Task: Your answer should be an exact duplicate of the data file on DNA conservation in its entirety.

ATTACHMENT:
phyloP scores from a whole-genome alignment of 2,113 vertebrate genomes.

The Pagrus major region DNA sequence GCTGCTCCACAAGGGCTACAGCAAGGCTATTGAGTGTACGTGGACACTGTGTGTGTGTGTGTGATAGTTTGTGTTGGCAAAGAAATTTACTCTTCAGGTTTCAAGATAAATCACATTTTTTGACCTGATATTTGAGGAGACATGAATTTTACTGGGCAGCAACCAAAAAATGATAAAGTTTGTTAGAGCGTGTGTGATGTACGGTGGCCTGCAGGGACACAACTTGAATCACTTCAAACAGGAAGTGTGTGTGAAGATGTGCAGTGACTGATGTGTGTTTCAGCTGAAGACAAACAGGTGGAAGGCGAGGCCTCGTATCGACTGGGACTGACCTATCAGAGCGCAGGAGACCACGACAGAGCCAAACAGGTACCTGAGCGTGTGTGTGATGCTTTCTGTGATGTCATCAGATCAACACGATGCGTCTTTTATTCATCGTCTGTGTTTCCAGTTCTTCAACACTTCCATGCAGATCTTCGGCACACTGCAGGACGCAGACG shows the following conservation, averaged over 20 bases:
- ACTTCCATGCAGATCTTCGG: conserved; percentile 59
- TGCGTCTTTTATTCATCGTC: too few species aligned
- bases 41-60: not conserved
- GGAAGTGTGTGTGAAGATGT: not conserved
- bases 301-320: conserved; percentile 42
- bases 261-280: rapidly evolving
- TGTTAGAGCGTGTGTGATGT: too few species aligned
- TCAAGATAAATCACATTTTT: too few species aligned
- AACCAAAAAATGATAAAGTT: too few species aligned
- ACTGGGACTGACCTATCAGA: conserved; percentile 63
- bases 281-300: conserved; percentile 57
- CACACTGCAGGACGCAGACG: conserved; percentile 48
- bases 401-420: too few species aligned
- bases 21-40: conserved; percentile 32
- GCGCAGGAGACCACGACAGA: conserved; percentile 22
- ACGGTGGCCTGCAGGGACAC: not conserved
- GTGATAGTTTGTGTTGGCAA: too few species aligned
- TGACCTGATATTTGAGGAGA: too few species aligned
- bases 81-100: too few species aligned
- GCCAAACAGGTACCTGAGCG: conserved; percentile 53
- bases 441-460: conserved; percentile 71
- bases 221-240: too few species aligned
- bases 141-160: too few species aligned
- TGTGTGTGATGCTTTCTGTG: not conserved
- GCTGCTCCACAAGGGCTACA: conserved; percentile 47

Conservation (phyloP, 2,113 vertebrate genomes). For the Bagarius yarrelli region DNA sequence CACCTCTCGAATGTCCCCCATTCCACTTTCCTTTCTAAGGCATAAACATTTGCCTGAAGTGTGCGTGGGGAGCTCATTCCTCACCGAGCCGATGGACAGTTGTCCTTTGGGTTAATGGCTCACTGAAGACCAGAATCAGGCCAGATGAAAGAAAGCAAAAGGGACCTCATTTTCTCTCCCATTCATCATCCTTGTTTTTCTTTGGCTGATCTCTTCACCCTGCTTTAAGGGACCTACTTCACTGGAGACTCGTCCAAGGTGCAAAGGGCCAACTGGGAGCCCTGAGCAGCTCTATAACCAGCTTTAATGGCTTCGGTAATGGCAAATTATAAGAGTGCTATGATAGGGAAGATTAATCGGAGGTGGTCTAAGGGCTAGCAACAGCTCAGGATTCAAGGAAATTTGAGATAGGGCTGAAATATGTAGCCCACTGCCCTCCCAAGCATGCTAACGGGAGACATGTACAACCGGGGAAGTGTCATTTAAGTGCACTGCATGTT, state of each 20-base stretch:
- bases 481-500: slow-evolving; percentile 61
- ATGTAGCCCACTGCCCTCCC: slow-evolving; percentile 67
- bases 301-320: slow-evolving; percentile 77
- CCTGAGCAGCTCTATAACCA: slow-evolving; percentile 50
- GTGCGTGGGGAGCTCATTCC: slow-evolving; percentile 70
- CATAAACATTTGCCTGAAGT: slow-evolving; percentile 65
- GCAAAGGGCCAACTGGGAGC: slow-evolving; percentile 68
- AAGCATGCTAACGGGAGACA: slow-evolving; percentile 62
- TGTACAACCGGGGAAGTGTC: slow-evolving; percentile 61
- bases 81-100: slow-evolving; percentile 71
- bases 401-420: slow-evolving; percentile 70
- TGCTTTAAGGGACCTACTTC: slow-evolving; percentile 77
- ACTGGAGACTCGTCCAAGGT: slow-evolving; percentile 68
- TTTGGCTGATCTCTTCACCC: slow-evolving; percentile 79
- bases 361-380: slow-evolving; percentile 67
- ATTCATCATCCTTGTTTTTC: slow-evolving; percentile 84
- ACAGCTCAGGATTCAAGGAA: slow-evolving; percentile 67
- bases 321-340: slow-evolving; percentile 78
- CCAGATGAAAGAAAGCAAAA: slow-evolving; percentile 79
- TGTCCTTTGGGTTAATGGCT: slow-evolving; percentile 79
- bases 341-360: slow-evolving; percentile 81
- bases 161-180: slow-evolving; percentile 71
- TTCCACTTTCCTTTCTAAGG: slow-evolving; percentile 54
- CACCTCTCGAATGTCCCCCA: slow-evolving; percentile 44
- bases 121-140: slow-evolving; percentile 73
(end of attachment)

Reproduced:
phyloP scores from a whole-genome alignment of 2,113 vertebrate genomes.

The Pagrus major region DNA sequence GCTGCTCCACAAGGGCTACAGCAAGGCTATTGAGTGTACGTGGACACTGTGTGTGTGTGTGTGATAGTTTGTGTTGGCAAAGAAATTTACTCTTCAGGTTTCAAGATAAATCACATTTTTTGACCTGATATTTGAGGAGACATGAATTTTACTGGGCAGCAACCAAAAAATGATAAAGTTTGTTAGAGCGTGTGTGATGTACGGTGGCCTGCAGGGACACAACTTGAATCACTTCAAACAGGAAGTGTGTGTGAAGATGTGCAGTGACTGATGTGTGTTTCAGCTGAAGACAAACAGGTGGAAGGCGAGGCCTCGTATCGACTGGGACTGACCTATCAGAGCGCAGGAGACCACGACAGAGCCAAACAGGTACCTGAGCGTGTGTGTGATGCTTTCTGTGATGTCATCAGATCAACACGATGCGTCTTTTATTCATCGTCTGTGTTTCCAGTTCTTCAACACTTCCATGCAGATCTTCGGCACACTGCAGGACGCAGACG shows the following conservation, averaged over 20 bases:
- ACTTCCATGCAGATCTTCGG: conserved; percentile 59
- TGCGTCTTTTATTCATCGTC: too few species aligned
- bases 41-60: not conserved
- GGAAGTGTGTGTGAAGATGT: not conserved
- bases 301-320: conserved; percentile 42
- bases 261-280: rapidly evolving
- TGTTAGAGCGTGTGTGATGT: too few species aligned
- TCAAGATAAATCACATTTTT: too few species aligned
- AACCAAAAAATGATAAAGTT: too few species aligned
- ACTGGGACTGACCTATCAGA: conserved; percentile 63
- bases 281-300: conserved; percentile 57
- CACACTGCAGGACGCAGACG: conserved; percentile 48
- bases 401-420: too few species aligned
- bases 21-40: conserved; percentile 32
- GCGCAGGAGACCACGACAGA: conserved; percentile 22
- ACGGTGGCCTGCAGGGACAC: not conserved
- GTGATAGTTTGTGTTGGCAA: too few species aligned
- TGACCTGATATTTGAGGAGA: too few species aligned
- bases 81-100: too few species aligned
- GCCAAACAGGTACCTGAGCG: conserved; percentile 53
- bases 441-460: conserved; percentile 71
- bases 221-240: too few species aligned
- bases 141-160: too few species aligned
- TGTGTGTGATGCTTTCTGTG: not conserved
- GCTGCTCCACAAGGGCTACA: conserved; percentile 47

Conservation (phyloP, 2,113 vertebrate genomes). For the Bagarius yarrelli region DNA sequence CACCTCTCGAATGTCCCCCATTCCACTTTCCTTTCTAAGGCATAAACATTTGCCTGAAGTGTGCGTGGGGAGCTCATTCCTCACCGAGCCGATGGACAGTTGTCCTTTGGGTTAATGGCTCACTGAAGACCAGAATCAGGCCAGATGAAAGAAAGCAAAAGGGACCTCATTTTCTCTCCCATTCATCATCCTTGTTTTTCTTTGGCTGATCTCTTCACCCTGCTTTAAGGGACCTACTTCACTGGAGACTCGTCCAAGGTGCAAAGGGCCAACTGGGAGCCCTGAGCAGCTCTATAACCAGCTTTAATGGCTTCGGTAATGGCAAATTATAAGAGTGCTATGATAGGGAAGATTAATCGGAGGTGGTCTAAGGGCTAGCAACAGCTCAGGATTCAAGGAAATTTGAGATAGGGCTGAAATATGTAGCCCACTGCCCTCCCAAGCATGCTAACGGGAGACATGTACAACCGGGGAAGTGTCATTTAAGTGCACTGCATGTT, state of each 20-base stretch:
- bases 481-500: slow-evolving; percentile 61
- ATGTAGCCCACTGCCCTCCC: slow-evolving; percentile 67
- bases 301-320: slow-evolving; percentile 77
- CCTGAGCAGCTCTATAACCA: slow-evolving; percentile 50
- GTGCGTGGGGAGCTCATTCC: slow-evolving; percentile 70
- CATAAACATTTGCCTGAAGT: slow-evolving; percentile 65
- GCAAAGGGCCAACTGGGAGC: slow-evolving; percentile 68
- AAGCATGCTAACGGGAGACA: slow-evolving; percentile 62
- TGTACAACCGGGGAAGTGTC: slow-evolving; percentile 61
- bases 81-100: slow-evolving; percentile 71
- bases 401-420: slow-evolving; percentile 70
- TGCTTTAAGGGACCTACTTC: slow-evolving; percentile 77
- ACTGGAGACTCGTCCAAGGT: slow-evolving; percentile 68
- TTTGGCTGATCTCTTCACCC: slow-evolving; percentile 79
- bases 361-380: slow-evolving; percentile 67
- ATTCATCATCCTTGTTTTTC: slow-evolving; percentile 84
- ACAGCTCAGGATTCAAGGAA: slow-evolving; percentile 67
- bases 321-340: slow-evolving; percentile 78
- CCAGATGAAAGAAAGCAAAA: slow-evolving; percentile 79
- TGTCCTTTGGGTTAATGGCT: slow-evolving; percentile 79
- bases 341-360: slow-evolving; percentile 81
- bases 161-180: slow-evolving; percentile 71
- TTCCACTTTCCTTTCTAAGG: slow-evolving; percentile 54
- CACCTCTCGAATGTCCCCCA: slow-evolving; percentile 44
- bases 121-140: slow-evolving; percentile 73